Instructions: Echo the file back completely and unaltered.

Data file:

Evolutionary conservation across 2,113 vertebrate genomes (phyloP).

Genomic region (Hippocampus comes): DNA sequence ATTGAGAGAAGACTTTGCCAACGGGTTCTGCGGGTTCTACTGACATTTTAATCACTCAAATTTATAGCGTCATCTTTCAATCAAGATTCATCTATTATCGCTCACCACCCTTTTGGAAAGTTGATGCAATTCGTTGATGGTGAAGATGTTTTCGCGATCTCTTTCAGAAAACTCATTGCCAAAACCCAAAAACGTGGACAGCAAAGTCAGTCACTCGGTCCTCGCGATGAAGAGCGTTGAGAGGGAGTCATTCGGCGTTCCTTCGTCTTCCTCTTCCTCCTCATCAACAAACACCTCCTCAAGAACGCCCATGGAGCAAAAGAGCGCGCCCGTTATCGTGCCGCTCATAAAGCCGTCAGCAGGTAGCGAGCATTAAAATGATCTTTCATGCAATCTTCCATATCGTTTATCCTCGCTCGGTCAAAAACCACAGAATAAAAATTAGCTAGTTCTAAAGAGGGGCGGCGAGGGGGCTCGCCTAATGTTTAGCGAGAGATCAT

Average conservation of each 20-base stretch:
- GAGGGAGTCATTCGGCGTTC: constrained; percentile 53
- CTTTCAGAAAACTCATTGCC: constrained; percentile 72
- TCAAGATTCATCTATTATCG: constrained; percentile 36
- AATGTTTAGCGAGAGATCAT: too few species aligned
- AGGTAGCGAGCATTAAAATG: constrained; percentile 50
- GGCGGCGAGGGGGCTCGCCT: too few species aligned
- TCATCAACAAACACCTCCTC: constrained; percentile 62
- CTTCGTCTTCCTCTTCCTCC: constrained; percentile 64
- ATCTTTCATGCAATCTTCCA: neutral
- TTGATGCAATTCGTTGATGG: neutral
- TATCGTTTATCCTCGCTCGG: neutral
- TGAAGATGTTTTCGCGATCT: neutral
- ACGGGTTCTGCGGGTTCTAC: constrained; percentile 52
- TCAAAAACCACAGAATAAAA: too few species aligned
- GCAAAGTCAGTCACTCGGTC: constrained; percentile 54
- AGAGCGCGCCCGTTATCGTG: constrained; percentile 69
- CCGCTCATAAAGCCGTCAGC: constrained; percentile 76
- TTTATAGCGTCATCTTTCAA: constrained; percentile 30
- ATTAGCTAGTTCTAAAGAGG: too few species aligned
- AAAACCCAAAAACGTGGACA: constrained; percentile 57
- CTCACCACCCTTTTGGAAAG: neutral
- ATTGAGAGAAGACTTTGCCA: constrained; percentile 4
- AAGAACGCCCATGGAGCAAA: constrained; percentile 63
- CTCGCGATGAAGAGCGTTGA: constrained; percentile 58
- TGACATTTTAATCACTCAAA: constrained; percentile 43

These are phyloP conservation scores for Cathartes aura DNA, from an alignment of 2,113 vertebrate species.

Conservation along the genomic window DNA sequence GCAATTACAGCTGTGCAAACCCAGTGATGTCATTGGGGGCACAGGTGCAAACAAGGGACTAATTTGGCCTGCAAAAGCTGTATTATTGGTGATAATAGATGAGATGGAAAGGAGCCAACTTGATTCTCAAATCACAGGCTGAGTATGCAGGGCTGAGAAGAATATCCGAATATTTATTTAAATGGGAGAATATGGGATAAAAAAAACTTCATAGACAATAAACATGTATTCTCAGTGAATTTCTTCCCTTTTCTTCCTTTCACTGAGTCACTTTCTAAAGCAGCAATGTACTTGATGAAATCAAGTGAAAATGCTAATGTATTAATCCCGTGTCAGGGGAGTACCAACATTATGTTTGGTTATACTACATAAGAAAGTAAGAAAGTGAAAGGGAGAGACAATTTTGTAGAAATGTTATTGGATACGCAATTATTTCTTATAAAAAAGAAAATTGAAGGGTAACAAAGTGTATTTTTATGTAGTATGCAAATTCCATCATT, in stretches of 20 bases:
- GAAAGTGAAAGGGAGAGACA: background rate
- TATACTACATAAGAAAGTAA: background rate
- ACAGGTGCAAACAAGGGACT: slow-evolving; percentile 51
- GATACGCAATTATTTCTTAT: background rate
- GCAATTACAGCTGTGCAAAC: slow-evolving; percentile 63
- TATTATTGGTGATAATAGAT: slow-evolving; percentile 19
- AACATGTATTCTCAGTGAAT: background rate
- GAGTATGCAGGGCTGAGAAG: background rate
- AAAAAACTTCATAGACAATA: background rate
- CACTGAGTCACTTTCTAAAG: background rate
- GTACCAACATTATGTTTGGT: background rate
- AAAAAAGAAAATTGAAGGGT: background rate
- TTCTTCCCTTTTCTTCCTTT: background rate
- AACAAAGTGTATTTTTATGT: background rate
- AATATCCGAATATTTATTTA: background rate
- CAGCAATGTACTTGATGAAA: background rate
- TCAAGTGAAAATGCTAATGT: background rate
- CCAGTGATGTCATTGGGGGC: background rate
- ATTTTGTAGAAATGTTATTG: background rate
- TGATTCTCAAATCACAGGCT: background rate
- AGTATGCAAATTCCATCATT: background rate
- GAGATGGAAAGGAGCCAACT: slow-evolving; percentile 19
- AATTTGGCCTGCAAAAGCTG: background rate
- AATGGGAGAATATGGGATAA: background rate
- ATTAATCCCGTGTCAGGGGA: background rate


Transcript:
Evolutionary conservation across 2,113 vertebrate genomes (phyloP).

Genomic region (Hippocampus comes): DNA sequence ATTGAGAGAAGACTTTGCCAACGGGTTCTGCGGGTTCTACTGACATTTTAATCACTCAAATTTATAGCGTCATCTTTCAATCAAGATTCATCTATTATCGCTCACCACCCTTTTGGAAAGTTGATGCAATTCGTTGATGGTGAAGATGTTTTCGCGATCTCTTTCAGAAAACTCATTGCCAAAACCCAAAAACGTGGACAGCAAAGTCAGTCACTCGGTCCTCGCGATGAAGAGCGTTGAGAGGGAGTCATTCGGCGTTCCTTCGTCTTCCTCTTCCTCCTCATCAACAAACACCTCCTCAAGAACGCCCATGGAGCAAAAGAGCGCGCCCGTTATCGTGCCGCTCATAAAGCCGTCAGCAGGTAGCGAGCATTAAAATGATCTTTCATGCAATCTTCCATATCGTTTATCCTCGCTCGGTCAAAAACCACAGAATAAAAATTAGCTAGTTCTAAAGAGGGGCGGCGAGGGGGCTCGCCTAATGTTTAGCGAGAGATCAT

Average conservation of each 20-base stretch:
- GAGGGAGTCATTCGGCGTTC: constrained; percentile 53
- CTTTCAGAAAACTCATTGCC: constrained; percentile 72
- TCAAGATTCATCTATTATCG: constrained; percentile 36
- AATGTTTAGCGAGAGATCAT: too few species aligned
- AGGTAGCGAGCATTAAAATG: constrained; percentile 50
- GGCGGCGAGGGGGCTCGCCT: too few species aligned
- TCATCAACAAACACCTCCTC: constrained; percentile 62
- CTTCGTCTTCCTCTTCCTCC: constrained; percentile 64
- ATCTTTCATGCAATCTTCCA: neutral
- TTGATGCAATTCGTTGATGG: neutral
- TATCGTTTATCCTCGCTCGG: neutral
- TGAAGATGTTTTCGCGATCT: neutral
- ACGGGTTCTGCGGGTTCTAC: constrained; percentile 52
- TCAAAAACCACAGAATAAAA: too few species aligned
- GCAAAGTCAGTCACTCGGTC: constrained; percentile 54
- AGAGCGCGCCCGTTATCGTG: constrained; percentile 69
- CCGCTCATAAAGCCGTCAGC: constrained; percentile 76
- TTTATAGCGTCATCTTTCAA: constrained; percentile 30
- ATTAGCTAGTTCTAAAGAGG: too few species aligned
- AAAACCCAAAAACGTGGACA: constrained; percentile 57
- CTCACCACCCTTTTGGAAAG: neutral
- ATTGAGAGAAGACTTTGCCA: constrained; percentile 4
- AAGAACGCCCATGGAGCAAA: constrained; percentile 63
- CTCGCGATGAAGAGCGTTGA: constrained; percentile 58
- TGACATTTTAATCACTCAAA: constrained; percentile 43

These are phyloP conservation scores for Cathartes aura DNA, from an alignment of 2,113 vertebrate species.

Conservation along the genomic window DNA sequence GCAATTACAGCTGTGCAAACCCAGTGATGTCATTGGGGGCACAGGTGCAAACAAGGGACTAATTTGGCCTGCAAAAGCTGTATTATTGGTGATAATAGATGAGATGGAAAGGAGCCAACTTGATTCTCAAATCACAGGCTGAGTATGCAGGGCTGAGAAGAATATCCGAATATTTATTTAAATGGGAGAATATGGGATAAAAAAAACTTCATAGACAATAAACATGTATTCTCAGTGAATTTCTTCCCTTTTCTTCCTTTCACTGAGTCACTTTCTAAAGCAGCAATGTACTTGATGAAATCAAGTGAAAATGCTAATGTATTAATCCCGTGTCAGGGGAGTACCAACATTATGTTTGGTTATACTACATAAGAAAGTAAGAAAGTGAAAGGGAGAGACAATTTTGTAGAAATGTTATTGGATACGCAATTATTTCTTATAAAAAAGAAAATTGAAGGGTAACAAAGTGTATTTTTATGTAGTATGCAAATTCCATCATT, in stretches of 20 bases:
- GAAAGTGAAAGGGAGAGACA: background rate
- TATACTACATAAGAAAGTAA: background rate
- ACAGGTGCAAACAAGGGACT: slow-evolving; percentile 51
- GATACGCAATTATTTCTTAT: background rate
- GCAATTACAGCTGTGCAAAC: slow-evolving; percentile 63
- TATTATTGGTGATAATAGAT: slow-evolving; percentile 19
- AACATGTATTCTCAGTGAAT: background rate
- GAGTATGCAGGGCTGAGAAG: background rate
- AAAAAACTTCATAGACAATA: background rate
- CACTGAGTCACTTTCTAAAG: background rate
- GTACCAACATTATGTTTGGT: background rate
- AAAAAAGAAAATTGAAGGGT: background rate
- TTCTTCCCTTTTCTTCCTTT: background rate
- AACAAAGTGTATTTTTATGT: background rate
- AATATCCGAATATTTATTTA: background rate
- CAGCAATGTACTTGATGAAA: background rate
- TCAAGTGAAAATGCTAATGT: background rate
- CCAGTGATGTCATTGGGGGC: background rate
- ATTTTGTAGAAATGTTATTG: background rate
- TGATTCTCAAATCACAGGCT: background rate
- AGTATGCAAATTCCATCATT: background rate
- GAGATGGAAAGGAGCCAACT: slow-evolving; percentile 19
- AATTTGGCCTGCAAAAGCTG: background rate
- AATGGGAGAATATGGGATAA: background rate
- ATTAATCCCGTGTCAGGGGA: background rate